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Death comes in different forms.  There is physical death, which we will all experience.  Other things experience death too.  Anything that lives will die a physical death – plants, animals, etc.  Other things experience a sort of physical death as well – businesses and organizations.  And even nations experience a sort of physical death – nations that have been defeated and/or destroyed.

That’s the easy death.  The harder death is the death of ideas and beliefs.  I saw this on display as I walked on the grounds of Stone Mountain outside of Atlanta, Georgia.

The park is nice as any park could be.  There are trees and water and places to walk and picnic.  There are nice facilities and even a ride to the top of the mountain to get amazing views of the surrounding areas.

But the park exists for a very specific reason – to keep the memory of the Confederacy alive.  The nation of the Confederate States of America may have died in 1865, but it’s ideas, memory and beliefs live on in splendor.

The most disturbing part of this park is the layout.  The main area of the park, the part dedicated to the Confederacy, is laid out like a giant cathedral, or more accurately, a large cross.  And that cross has a body laying on it, only the body is physically invisible.  Yet it’s there all the same – you don’t need to see it.

At the base of the area is a marker – think of it as where the nail would have gone into Jesus feet.

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You walk up the side (both sides have this) and it’s like walking the stations of the cross.  You see and read about each state that was a part of the Confederacy.  You read about the “courageous” and “valiant” leaders and people.  You read about the battles and how so many states were pushed into war because the North would not listen and Lincoln decided to invade and how the South only wanted peace.  I can almost hear the equation with Jesus falling, carrying the heavy burden of the cross.

When you get to the top, you see the image of the holy trinity of the Confederacy – Stonewall Jackson, Robert E. Lee and Jefferson Davis.  It’s fitting that Jackson shed blood and died for the Confederacy – another Messiah-like figure.  Lee as the father-like figure and Davis as a type of quiet spirit working behind the scenes.

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There is a pool of water at the head of the cross – representing baptism to me.  A baptism of blood – uniting oneself to the Confederacy.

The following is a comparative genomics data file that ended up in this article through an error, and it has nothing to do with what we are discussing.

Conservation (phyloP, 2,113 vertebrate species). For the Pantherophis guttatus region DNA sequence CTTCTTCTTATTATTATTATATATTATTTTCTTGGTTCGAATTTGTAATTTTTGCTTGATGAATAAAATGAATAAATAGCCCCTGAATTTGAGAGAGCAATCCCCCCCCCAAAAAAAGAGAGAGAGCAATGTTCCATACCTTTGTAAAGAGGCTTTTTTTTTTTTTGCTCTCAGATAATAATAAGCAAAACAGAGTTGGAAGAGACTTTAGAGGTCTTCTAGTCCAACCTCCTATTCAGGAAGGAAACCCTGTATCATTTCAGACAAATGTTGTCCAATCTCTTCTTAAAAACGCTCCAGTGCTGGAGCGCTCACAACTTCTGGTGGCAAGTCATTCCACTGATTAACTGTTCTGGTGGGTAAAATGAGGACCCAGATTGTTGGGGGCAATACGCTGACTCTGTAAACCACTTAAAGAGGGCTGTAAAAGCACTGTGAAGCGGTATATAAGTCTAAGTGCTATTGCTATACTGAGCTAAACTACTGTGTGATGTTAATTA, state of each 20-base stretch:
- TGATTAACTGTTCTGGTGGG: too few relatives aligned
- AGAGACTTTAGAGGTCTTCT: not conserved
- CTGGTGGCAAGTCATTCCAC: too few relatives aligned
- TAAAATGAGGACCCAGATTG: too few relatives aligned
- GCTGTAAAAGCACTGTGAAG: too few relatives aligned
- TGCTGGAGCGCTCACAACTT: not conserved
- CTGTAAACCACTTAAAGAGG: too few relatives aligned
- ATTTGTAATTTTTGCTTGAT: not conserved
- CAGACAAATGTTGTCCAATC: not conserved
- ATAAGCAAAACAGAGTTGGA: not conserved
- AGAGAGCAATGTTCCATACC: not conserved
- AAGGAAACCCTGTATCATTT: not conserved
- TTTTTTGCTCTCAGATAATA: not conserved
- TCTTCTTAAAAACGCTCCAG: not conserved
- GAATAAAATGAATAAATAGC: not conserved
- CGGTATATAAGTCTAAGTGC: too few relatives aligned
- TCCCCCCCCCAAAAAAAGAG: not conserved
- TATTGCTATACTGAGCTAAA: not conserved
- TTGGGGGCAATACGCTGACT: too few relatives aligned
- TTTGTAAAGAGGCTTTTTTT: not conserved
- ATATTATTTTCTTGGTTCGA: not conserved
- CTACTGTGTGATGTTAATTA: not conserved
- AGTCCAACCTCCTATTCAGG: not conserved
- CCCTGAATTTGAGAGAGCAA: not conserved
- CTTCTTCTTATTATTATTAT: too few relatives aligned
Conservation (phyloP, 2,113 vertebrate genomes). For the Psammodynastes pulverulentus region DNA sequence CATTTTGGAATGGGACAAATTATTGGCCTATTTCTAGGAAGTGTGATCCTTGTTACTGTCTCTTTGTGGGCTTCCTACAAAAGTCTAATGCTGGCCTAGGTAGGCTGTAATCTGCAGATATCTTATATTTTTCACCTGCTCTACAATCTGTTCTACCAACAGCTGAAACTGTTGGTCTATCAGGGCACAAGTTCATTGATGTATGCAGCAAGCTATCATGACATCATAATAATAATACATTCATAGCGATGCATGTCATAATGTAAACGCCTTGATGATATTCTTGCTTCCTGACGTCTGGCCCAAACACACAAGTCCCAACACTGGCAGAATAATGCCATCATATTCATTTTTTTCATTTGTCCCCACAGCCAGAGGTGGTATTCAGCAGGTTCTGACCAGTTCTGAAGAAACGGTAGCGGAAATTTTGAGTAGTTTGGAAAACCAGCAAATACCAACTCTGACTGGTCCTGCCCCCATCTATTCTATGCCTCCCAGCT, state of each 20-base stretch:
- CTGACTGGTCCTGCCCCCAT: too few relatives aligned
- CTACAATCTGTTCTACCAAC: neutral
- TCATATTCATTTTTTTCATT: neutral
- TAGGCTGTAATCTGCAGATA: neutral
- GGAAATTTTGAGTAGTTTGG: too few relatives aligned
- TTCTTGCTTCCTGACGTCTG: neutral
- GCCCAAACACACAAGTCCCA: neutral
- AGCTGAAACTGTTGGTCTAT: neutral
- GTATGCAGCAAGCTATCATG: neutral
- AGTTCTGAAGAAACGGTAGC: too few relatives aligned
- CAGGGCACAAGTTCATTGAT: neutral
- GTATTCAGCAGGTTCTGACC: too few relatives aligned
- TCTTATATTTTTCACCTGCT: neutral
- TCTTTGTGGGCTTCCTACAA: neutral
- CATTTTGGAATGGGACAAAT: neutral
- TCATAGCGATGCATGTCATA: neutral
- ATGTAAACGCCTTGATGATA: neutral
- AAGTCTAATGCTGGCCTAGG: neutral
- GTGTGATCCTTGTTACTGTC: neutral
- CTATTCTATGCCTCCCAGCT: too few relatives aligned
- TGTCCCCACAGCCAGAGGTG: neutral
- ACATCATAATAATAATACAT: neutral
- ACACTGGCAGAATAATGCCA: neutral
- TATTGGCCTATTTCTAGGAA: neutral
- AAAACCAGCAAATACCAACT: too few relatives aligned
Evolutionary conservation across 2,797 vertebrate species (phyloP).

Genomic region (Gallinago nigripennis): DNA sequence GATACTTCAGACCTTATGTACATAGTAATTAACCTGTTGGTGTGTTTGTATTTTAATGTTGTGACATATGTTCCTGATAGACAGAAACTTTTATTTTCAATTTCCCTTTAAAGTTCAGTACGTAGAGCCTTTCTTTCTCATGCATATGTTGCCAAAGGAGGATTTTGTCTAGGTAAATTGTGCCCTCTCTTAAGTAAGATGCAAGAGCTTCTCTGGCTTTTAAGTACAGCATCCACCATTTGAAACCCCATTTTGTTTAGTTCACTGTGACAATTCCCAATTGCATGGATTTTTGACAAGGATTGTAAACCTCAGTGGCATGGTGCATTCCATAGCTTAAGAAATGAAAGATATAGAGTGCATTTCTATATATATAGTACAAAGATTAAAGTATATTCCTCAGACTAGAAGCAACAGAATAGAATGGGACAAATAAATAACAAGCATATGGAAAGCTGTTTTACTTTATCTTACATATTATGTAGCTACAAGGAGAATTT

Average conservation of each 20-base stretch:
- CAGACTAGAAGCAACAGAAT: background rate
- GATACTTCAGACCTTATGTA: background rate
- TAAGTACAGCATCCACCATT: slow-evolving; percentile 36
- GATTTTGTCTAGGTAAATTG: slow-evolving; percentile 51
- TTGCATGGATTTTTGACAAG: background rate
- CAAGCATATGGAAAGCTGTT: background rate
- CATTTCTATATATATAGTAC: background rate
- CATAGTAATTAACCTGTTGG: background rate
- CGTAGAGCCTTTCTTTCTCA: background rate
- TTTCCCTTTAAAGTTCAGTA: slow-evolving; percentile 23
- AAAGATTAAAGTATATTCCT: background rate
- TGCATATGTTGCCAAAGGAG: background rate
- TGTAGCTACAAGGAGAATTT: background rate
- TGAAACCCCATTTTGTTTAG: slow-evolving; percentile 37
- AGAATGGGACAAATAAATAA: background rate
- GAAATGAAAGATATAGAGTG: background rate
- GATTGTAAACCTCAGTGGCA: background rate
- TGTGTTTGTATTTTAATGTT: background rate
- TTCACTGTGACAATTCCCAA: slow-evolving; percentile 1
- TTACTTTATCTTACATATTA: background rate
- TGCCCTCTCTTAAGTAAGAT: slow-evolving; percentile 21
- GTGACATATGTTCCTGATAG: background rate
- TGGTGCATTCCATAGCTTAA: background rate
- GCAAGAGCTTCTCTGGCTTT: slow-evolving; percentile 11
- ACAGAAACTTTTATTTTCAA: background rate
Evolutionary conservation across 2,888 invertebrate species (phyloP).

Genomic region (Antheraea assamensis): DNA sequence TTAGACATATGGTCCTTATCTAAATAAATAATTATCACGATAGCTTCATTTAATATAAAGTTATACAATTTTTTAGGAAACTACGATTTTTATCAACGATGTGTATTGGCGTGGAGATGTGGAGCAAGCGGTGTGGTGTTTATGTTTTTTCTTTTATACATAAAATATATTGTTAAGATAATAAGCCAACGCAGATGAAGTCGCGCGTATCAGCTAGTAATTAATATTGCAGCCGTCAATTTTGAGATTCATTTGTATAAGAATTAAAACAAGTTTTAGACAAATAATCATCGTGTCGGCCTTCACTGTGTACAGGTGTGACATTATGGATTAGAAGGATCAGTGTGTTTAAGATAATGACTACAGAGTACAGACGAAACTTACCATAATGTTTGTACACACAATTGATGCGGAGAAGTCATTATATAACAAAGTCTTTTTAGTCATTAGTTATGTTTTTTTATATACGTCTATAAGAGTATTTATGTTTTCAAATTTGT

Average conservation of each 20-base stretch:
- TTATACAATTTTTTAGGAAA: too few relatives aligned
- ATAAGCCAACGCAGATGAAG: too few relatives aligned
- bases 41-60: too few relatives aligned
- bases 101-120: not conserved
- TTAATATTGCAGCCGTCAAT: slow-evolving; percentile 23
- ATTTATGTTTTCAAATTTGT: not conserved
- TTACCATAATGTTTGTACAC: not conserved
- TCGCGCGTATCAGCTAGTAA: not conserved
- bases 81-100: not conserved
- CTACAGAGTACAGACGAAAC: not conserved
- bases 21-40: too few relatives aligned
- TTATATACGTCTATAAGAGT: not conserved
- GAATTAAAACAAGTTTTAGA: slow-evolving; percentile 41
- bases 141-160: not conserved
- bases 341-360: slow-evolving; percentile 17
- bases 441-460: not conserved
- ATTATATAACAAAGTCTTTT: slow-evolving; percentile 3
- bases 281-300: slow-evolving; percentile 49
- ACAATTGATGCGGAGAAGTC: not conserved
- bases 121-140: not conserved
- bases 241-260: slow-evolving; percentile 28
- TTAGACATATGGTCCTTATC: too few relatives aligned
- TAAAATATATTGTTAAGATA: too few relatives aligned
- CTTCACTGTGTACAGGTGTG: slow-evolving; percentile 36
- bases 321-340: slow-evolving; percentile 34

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When you walk to the sides, there are two small memorial areas.  One dedicated to Valor and the other to Sacrifice.  These two arms of the park act like the cross beam of the cross where Jesus arms are nailed to the tree.  There are quotes from Confederate heroes as well as American heroes like George Washington, Thomas Jefferson and Patrick Henry, in an attempt to equate the ideals of the founders to that of the Confederacy.

There are statues in these areas.  The statues are long and tall – looking almost like nails that could be used in a crucifixion.

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And it should be noted you can see tribute to the gods of mythology – Valor and Sacrifice, Law and Justice.  These had different names in Roman times, but even these persist.  It was valor and sacrifice and law and justice in the name of and for the Confederacy – the divine serving the wishes of the man-made state.

Ideas and beliefs die-hard.  Sometimes it takes generations for them to finally work their way out of our blood and DNA.

What was most striking to me was when I entered the part and left the park.  When I entered the park, an African-American woman was working at the entry booth, collecting the entrance fee.  She did it with a smile and was so very pleasant.  What did she think about this place?

When I was leaving, I passed by an African-American family who were strolling through the park.  What did they think of this place?  Were they as disturbed by it as me?  Or worse?

I don’t know.  I’ll never know.

I do know this – ideas and beliefs die-hard.  Humanity has a tendency to continue to repeat the same mistakes because we refuse to learn.  We put our faith in places it should never be.  And so we suffer the consequences.

When will we ever learn?

Thankfully, there was a different crucifixion.  That crucifixion held the man, an outsider in his time, who was nailed to the cross.  The nails represented so much – sin in all of its forms.  While Jesus died on that cross, so too did the ideas that killed Jesus.  They suffered a physical death.  Yet their ideas and memories and beliefs lived on, slowly suffering and bringing suffering to others.  Their fate is inevitable – they will be tossed aside when Jesus comes back in fulfillment – a final death for these ideas and beliefs.  That is my hope.  That is what we are promised.  That is why we can continue moving on each day – carrying out the mission we have been given.